The Art of Teaching Science: Is the Common Standards Movement Unraveling?
Mercedes Schneider, on her EduBlog, wrote several articles documenting a growing movement against the Common Core State Standards (CCSS) by describing legislative action, and citizen protests in 23 states. I’ve used her observations to create a map locating these events across the U.S. I’ve also included on the map the states that did not endorse the CCSS at all.
The Race to the Top (RT3) competition was the carrot the U.S. Department of Education used to entice states to adopt the Common Core State Standards. If a state choose not to adopt the common core, then there was a high likelihood their RT3 proposal would suffer the consequences. (The ED department used the same technique to make sure states use student test scores in teacher evaluations).
The context for the map and the sign that there a sweeping national backlash against the CCSS is described here by Mercedes Schneider when she says:
CCSS was not democratically vetted prior to 45 governors and state superintendents (and let us not forget the District of Columbia) signing to accept it.
No legislative vote was required for CCSS acceptance as far as President Obama and US Secretary of Education Duncan were concerned. Just two signatures sealed the deal for a state to agree to the inflexible (and at the time of signing, possibly unfinished) CCSS as part of Race to the Top (RTTT).
In order to coerce states into agreeing to this “state-led initiative,” the federal government had to become the incentive-dangling “hub.” Thus, “state led” means “led right into RTTT agreement with the USDOE.” (Schneider, M. Common Core Unrest in 22 States. Retrieved January 5, 2014, from http://deutsch29.wordpress.com)
The backlash is coming from all fronts, the right, left and the middle. You can click on the red (rescinded the Common Core), yellow (Common Core protest activity) or blue (no-Common Core states) markers to read a brief written by Schneider on her blog. In only two cases, has a state officially changed its mind from adopt to reject the standards. But as you will see there is legislative action many of the blank color states.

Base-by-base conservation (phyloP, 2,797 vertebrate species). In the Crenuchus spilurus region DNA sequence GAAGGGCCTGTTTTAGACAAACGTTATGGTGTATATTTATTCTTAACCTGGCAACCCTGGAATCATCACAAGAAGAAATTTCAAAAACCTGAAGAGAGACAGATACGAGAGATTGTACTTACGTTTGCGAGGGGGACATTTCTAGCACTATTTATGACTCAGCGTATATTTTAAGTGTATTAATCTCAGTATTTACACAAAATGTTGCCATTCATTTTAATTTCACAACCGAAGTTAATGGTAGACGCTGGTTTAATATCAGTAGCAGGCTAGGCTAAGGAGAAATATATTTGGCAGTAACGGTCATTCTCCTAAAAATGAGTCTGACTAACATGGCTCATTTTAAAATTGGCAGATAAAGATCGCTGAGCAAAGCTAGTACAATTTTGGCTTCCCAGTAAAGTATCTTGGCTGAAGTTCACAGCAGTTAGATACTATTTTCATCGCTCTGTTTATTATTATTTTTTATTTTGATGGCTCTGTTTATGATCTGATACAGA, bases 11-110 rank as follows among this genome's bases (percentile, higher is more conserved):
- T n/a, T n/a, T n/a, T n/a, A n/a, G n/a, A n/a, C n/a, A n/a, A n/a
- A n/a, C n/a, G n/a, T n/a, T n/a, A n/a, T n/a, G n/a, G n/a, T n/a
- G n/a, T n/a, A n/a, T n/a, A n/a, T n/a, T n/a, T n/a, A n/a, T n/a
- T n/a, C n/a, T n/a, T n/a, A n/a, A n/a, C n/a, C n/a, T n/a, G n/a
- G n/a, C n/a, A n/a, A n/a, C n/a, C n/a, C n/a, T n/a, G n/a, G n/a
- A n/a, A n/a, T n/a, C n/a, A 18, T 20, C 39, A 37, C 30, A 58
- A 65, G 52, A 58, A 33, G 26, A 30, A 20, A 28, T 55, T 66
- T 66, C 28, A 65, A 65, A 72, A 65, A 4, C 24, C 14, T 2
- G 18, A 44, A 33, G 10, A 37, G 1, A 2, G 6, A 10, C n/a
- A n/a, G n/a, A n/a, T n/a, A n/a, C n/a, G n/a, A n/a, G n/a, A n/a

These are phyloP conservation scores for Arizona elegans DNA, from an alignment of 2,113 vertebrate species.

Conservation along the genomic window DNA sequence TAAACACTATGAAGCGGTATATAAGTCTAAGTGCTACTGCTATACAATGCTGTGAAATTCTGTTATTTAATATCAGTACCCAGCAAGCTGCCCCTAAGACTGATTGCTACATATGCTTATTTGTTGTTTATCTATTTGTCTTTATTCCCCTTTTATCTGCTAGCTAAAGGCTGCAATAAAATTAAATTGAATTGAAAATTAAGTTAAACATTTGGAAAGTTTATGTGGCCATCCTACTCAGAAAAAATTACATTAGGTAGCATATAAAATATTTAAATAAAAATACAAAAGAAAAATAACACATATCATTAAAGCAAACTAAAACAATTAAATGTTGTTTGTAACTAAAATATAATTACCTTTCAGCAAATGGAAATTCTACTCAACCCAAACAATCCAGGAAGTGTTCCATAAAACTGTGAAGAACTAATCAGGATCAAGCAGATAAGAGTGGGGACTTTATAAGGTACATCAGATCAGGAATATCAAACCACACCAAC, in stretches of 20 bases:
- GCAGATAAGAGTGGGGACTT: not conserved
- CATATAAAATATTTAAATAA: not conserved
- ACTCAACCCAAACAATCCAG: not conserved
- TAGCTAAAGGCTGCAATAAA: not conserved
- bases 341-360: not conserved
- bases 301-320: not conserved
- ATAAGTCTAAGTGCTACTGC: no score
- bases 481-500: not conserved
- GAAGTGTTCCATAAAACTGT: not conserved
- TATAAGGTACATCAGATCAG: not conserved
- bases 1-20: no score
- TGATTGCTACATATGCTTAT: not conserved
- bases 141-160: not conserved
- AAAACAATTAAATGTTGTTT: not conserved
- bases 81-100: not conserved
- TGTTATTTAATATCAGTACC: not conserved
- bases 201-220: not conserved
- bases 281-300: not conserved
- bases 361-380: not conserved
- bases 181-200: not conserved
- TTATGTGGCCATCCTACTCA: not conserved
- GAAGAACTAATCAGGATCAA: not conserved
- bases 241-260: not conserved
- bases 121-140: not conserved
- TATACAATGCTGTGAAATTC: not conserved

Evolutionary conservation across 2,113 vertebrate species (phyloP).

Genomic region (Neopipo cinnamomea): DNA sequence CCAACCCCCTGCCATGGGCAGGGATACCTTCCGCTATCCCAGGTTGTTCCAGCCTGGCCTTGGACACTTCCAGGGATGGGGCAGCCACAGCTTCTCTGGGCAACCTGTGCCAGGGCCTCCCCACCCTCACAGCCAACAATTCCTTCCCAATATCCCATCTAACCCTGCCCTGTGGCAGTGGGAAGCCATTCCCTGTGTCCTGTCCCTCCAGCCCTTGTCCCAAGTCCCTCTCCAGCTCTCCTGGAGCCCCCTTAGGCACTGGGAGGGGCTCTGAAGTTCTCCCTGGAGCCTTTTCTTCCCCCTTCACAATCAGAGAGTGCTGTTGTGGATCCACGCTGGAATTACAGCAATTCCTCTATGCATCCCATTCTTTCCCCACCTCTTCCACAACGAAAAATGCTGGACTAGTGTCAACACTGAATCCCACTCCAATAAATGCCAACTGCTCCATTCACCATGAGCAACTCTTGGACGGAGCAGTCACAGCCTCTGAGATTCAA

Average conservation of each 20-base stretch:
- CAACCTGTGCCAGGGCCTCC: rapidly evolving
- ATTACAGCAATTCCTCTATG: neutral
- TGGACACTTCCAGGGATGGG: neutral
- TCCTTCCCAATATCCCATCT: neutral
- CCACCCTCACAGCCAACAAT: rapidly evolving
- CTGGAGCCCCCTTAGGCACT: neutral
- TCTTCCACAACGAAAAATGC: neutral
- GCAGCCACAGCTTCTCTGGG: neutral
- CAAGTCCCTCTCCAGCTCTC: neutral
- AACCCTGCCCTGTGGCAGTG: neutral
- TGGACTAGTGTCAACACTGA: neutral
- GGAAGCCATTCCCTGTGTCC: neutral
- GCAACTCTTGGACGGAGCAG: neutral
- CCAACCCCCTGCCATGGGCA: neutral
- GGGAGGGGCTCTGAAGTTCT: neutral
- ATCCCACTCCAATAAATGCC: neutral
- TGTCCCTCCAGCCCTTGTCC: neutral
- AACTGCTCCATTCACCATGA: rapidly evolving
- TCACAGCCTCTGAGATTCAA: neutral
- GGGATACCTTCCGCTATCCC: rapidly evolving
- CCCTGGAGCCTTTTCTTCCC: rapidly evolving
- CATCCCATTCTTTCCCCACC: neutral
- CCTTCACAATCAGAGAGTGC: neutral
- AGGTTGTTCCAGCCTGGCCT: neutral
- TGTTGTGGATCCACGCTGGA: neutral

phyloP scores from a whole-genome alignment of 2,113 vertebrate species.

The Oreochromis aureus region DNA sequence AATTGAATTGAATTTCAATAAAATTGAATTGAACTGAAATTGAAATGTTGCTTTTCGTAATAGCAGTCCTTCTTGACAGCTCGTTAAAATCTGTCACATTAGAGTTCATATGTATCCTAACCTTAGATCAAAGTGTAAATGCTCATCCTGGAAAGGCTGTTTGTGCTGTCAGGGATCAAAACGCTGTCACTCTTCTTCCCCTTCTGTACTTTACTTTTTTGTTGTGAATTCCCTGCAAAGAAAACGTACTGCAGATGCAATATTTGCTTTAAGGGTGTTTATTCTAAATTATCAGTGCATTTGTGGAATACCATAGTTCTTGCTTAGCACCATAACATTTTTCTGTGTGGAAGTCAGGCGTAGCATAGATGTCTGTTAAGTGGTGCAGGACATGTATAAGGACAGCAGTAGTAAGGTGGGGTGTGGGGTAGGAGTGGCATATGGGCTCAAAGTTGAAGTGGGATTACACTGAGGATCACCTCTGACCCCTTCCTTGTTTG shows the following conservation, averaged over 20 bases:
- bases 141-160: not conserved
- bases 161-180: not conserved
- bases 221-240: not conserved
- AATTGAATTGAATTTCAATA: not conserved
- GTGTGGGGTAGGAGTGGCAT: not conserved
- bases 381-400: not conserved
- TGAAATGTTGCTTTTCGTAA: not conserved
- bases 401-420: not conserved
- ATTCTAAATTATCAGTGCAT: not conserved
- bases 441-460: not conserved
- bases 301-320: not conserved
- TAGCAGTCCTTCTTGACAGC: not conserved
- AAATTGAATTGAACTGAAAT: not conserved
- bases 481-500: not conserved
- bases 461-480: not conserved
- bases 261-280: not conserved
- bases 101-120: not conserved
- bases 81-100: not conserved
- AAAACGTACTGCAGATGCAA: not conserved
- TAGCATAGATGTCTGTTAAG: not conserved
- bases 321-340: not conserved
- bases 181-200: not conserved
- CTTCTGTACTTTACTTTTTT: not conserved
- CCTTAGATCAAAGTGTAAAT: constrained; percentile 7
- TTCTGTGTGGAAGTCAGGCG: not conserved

The research that I’ve reported on this blog the value and effects of standards does not bode well for the supporters of national standards, or even state standards. Standards block learning much like a brick wall. The use of standards imposes unsupported litany of what teachers are required to teach with little to no input locally.
The standards-based accountability system of schooling treats students as androids who come to school to mechanically learn to follow a path established by adults, many of whom have no idea what it is like in a 3rd, 8th, or 12th grade classroom. Nor do these adults have any idea about the aspirations, creativity, and inventiveness of students in these grades. Yet, these policy makers have established a system of education that is a meticulous set of performance statements that all students should learn in mathematics, English language arts (The Common Core State Standards), and science (The Next Generation Science Standards).
Schooling should help open minds, not close them. Requiring students to learn content that may or may not be important to them is not based on science, its mere opinion. More than that, much of the pedagogy that is used directs students to master content in preparation for a test.
Mercedes Schneider’s analysis suggests a possible unraveling of the common standards movement. Explore the unraveling in the map in Figure 1.
This blog post has been shared by permission from the author.
Readers wishing to comment on the content are encouraged to do so via the link to the original post.
Find the original post here:
The views expressed by the blogger are not necessarily those of NEPC.